Tarka #2: On Illusion

In this issue of Tarka, On Illusion, we engage with the intersection of the modern, virtual world and the legacy of philosophy and contemplative practice that values imagination, dream states, and the significance of illusion.

Tarka Issue #2

On Illusion

  • Historical, Polemical, and Experimental Essays
  • Introductory Articles on Key Topics
  • Interviews with Pilar Jennings and Jeffery D. Long
  • Three Book Reviews
  • Articles on Practice and Translation

Articles from this Issue

Illustration by Naomi Alessandra

Adventures in Consciousness

The exact origin of dream yoga is opaque in Buddhism. Some scholars trace dream yoga back to the Buddha. Namkhai Norbu, a master of the Nyingma school of Tibetan Buddhism, says it originated in the tantras (especially the Mahamaya Tantra), which are shrouded in mystery and authorship.

Healing By Being Awake: The Shamanic Rite of Jagar in the Himalayas

Jagar comes from the Sanskrit root, jāgṛ, which means “to go on burning, to be awake, to be watchful and to awaken.” It refers to the first state of consciousness described in the Māṇḍukya Upaniṣad—waking (jāgrat). It’s distinguished from the two other states of the conscious mind—dreaming and deep sleep—by the quality of consciousness experienced.

Illustration by Naomi Alessandra


A yantra is a meditative ritual device used in South Asian Tantric traditions. It is a blueprint of energy of a specific field of consciousness. Although yantras are sometimes described as representing a deity, each yantra is more than a symbol. A yantra is a literal matrix of divine consciousness.

The Many Faces of Māyā – An Exploration of a Paradoxical Concept

Māyā: the very name conveys a sense of mystery. Cognate with the English word magic, māyā does, indeed, refer to something magical. Like magic, māyā involves the diversion of our attention from the real to the unreal, or from reality to the appearance of reality.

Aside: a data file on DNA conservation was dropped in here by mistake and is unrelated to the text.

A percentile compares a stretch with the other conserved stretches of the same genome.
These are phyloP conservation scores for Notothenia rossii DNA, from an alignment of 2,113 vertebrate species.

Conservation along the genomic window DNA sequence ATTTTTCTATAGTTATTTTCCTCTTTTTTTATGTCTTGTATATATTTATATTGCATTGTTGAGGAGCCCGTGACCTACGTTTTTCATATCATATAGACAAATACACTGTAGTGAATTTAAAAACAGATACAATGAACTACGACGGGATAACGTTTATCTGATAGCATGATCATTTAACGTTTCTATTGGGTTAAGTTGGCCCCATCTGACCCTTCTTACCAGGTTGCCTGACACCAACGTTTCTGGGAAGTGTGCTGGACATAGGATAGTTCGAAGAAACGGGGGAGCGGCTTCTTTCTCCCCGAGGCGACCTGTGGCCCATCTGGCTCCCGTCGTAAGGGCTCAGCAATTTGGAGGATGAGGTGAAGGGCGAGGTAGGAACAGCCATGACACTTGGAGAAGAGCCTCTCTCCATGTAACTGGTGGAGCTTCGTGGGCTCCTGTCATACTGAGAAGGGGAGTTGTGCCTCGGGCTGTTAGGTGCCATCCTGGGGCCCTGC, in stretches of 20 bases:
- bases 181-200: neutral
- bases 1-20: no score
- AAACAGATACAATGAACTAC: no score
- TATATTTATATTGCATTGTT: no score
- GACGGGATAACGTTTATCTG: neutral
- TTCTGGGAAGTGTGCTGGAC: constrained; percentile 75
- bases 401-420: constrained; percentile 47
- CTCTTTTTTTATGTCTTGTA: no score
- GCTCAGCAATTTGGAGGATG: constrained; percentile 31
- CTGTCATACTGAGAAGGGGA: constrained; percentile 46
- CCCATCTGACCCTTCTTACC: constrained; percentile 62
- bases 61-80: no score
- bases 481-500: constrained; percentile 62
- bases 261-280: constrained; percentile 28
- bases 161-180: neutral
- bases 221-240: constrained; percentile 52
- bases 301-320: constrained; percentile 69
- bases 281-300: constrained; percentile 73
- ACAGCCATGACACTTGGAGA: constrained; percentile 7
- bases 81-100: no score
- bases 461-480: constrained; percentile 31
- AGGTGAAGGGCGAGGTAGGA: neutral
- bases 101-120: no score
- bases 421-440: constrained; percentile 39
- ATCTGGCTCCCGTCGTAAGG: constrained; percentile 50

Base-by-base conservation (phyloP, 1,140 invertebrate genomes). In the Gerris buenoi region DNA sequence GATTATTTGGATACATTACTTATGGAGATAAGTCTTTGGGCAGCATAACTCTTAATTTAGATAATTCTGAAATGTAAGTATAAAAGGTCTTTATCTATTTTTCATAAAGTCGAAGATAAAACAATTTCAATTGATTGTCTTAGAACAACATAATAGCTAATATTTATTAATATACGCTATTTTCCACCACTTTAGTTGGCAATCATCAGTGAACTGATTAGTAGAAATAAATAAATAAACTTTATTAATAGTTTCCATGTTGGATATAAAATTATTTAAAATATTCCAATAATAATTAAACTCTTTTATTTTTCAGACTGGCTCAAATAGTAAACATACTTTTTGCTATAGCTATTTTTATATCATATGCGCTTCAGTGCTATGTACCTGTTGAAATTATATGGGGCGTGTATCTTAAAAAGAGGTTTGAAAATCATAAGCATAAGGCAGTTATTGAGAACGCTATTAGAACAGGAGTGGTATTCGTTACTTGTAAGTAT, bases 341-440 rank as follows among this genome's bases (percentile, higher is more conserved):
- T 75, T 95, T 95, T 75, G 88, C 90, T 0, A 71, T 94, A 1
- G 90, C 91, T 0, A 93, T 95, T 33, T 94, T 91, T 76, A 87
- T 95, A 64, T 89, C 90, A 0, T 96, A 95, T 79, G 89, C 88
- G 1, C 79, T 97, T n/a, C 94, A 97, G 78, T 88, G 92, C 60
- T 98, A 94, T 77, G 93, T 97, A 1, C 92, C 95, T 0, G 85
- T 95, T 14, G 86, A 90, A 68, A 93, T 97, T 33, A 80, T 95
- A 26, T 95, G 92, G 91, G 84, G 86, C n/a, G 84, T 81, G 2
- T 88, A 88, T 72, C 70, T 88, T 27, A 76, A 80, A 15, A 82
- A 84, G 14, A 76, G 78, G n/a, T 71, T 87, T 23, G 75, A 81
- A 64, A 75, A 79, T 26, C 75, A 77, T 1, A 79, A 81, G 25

What is Deity Yoga?

“Deity Yoga” as a phrase is mostly associated with Tāntrik Buddhism such as Vajrāyana, where identification with a chosen deity occurs through various rituals and visualizations. The phrase has been adopted in other traditions to mean numerous things, but here, we’ll explore it from the perspective of Nondual Śākta Tantra.

From the Faculty: Pilar Jennings

Illusory experience isn’t inherently problematic. The question is whether or not we can access the part of us that has some awareness of entering into or experiencing illusion. In other words, is there a part that can offer needed reality checks, helping us stay curious about an illusory experience without conviction of its veracity?

VR and Somatic Inquiry: Visualizing or Somatizing Balance?

What is the link between Ideokinesis (and the many derived somatic approaches that use it) or other forms of visualization within somatic movement and VR?

To Love the World or Leave It – On the Problem of Inauthenticity and How to Respond to It

Indian traditions can be categorized by the degree to which they proffer a world-denying (via negativa) or a world-affirming (via positiva) perspective. Both world-deniers and world-affirmers see everyday attitudes toward the world as, in important ways, illusory; it is thus their respective responses to the world’s illusions that distinguishes them.

From the Introduction

The idea that “the world is an illusion” an that reality might not actually be as it appears may seem counterintuitive, a topic more at home in fantasy literature and science fiction than in therapy and philosophy. Yet almost every religion addresses illusion, to some degree, and highlights the imagination as an effective tool to engage with it. This suggests that perhaps there is more to truth than what is encountered through objective reasoning. Fantasy, fairy tales, myth, science fiction, sacred geometry, iconography and abstract, impressionistic art all work to communicate truths that run deeper than mere objective, surface analysis. But if imagination binds as frequently as it transforms, how are we to know which forms of illusion are true?

Stephanie Corigliano, TARKA Journal Managing Editor

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